Vinyl Revival at FAU

Austen Erblat

On the little-known fifth floor of FAU’s S.E. Wimberly Library on the Boca campus sits a room with grayed-out glass walls that run the height of the ceiling. What lies behind them would make any vinyl junkie spin out of control with joy.

“We have 100,000 recordings in the archives, and that’s 78 RPMs, 45 RPMs, LPs, cassettes, reel-to-reel, and CDs,” said Maxine Schackman, director of the Recorded Sound Archives at FAU’s library. “And I would say over 80 percent are LPs.”

The Recorded Sound Archives is a department within the library on campus that collects, restores, preserves and digitizes old records from the 20th and 21st century, according to Schackman.

“It started off as a Judaica cultural rescue project, and that’s how we got into finding recordings, bringing them to FAU, cleaning them up and digitizing them to restore them to their cultural heritage,” Schackman said. Now, the record room on the fifth floor boasts 100,000 records of Jewish, American, jazz, classical and pop/rock albums. And, every year, they give away duplicates to students, staff, local record stores and anyone else interested in expanding their collection.

On the other side of Boca, junior film major Luke Lehner gets back to his apartment from class around 6 o’clock, takes “Give Up” by The Postal Service out of its sleeve, places it on his turntable, hits “start” and puts needle to wax.

Lehner recalls cleaning out his grandmother’s house in New York after Hurricane Sandy and finding a few dozen vinyl records of bands from the ‘60s and ‘70s, mostly Jimi Hendrix, Cream and Weather Report. So he took them home, along with an old record player, and a new passion was sparked.

“A lot of bands I listen to now are coming out with vinyl, so I got an album by Say Anything,” Lehner said. “Then I went down to The Record Rack in Pompano and got the Black Keys’ ‘El Camino.’”

After visiting Radio-Active Records in Fort Lauderdale, he started actively collecting anything he could get his hands on: classic, re-press, modern. And it was at that point that he discovered a love for a music format long considered extinct.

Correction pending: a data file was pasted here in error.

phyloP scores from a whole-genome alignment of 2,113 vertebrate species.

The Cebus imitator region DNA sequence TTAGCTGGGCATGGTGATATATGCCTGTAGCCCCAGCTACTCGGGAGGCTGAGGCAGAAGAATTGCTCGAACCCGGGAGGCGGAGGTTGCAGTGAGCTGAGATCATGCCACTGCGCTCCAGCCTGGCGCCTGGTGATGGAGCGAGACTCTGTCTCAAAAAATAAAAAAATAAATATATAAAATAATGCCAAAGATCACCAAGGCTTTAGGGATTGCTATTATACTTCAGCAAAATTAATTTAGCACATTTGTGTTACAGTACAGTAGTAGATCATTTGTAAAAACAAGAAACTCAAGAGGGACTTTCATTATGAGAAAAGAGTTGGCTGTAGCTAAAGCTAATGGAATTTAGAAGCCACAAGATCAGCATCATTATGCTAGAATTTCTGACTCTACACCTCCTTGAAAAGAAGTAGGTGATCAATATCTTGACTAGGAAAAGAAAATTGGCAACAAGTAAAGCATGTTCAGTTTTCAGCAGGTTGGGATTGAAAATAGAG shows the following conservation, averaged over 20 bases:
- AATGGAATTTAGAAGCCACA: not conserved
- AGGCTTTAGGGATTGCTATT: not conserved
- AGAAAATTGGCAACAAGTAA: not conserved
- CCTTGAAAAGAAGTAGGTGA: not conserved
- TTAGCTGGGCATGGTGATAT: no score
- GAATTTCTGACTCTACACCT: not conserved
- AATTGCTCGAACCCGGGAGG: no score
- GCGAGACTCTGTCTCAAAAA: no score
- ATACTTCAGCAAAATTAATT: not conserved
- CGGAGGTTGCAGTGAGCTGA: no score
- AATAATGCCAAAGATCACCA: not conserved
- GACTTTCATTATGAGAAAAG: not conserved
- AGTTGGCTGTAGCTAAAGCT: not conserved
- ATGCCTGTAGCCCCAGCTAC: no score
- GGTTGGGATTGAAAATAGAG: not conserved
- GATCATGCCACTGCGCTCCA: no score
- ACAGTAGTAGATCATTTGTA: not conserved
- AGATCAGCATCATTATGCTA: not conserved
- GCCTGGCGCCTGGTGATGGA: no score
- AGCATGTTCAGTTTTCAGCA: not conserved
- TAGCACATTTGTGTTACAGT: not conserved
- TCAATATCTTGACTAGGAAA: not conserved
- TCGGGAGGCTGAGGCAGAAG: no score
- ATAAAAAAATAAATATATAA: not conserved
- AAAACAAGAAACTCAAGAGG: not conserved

“I prefer vinyl over MP3 wholeheartedly,” Lehner said. “It’s $8-10 to buy a full album off iTunes, about $12 for a CD and about $15 for a vinyl record. You’re paying an extra $3 for something that’s visually appealing and unique. CDs, you put them on your computer, and you put the MP3s on your iPod. I like the album art. It always adds something special, sometimes the record itself is a different color.”

But there are also differences in sound quality between vinyl and MP3.

“When the sound is digitized, a brittle, mechanical sound that doesn’t sound good is there. There’s a robotic quality to it,” Schackman said. “There’s a warmth and a live sound vibe that comes through when you’re listening to a vinyl record being played. And people who are attuned to that can definitely hear it.”

Senior commercial music major Angi Fontenot has been listening to vinyl since she was in 7th grade and says her parents got her into it. “We would listen to them sometimes on weekend mornings when nothing was on TV or during spring cleaning. We would all jam out.”

Fontenot described the nostalgic effect vinyl records have. “It sounds like the past. Sometimes I feel like I was born in the wrong era and when listening to vinyls, it just seems to fit.”

When we asked how she feels about college students revisiting this form of music, Dr. Schackman couldn’t be happier. “It’s so exciting and wonderful!” she said. “We have this vinyl record giveaway every year and we’re amazed at the turn out. We’re amazed that people want to come and take boxes of vinyl records away to listen to them.”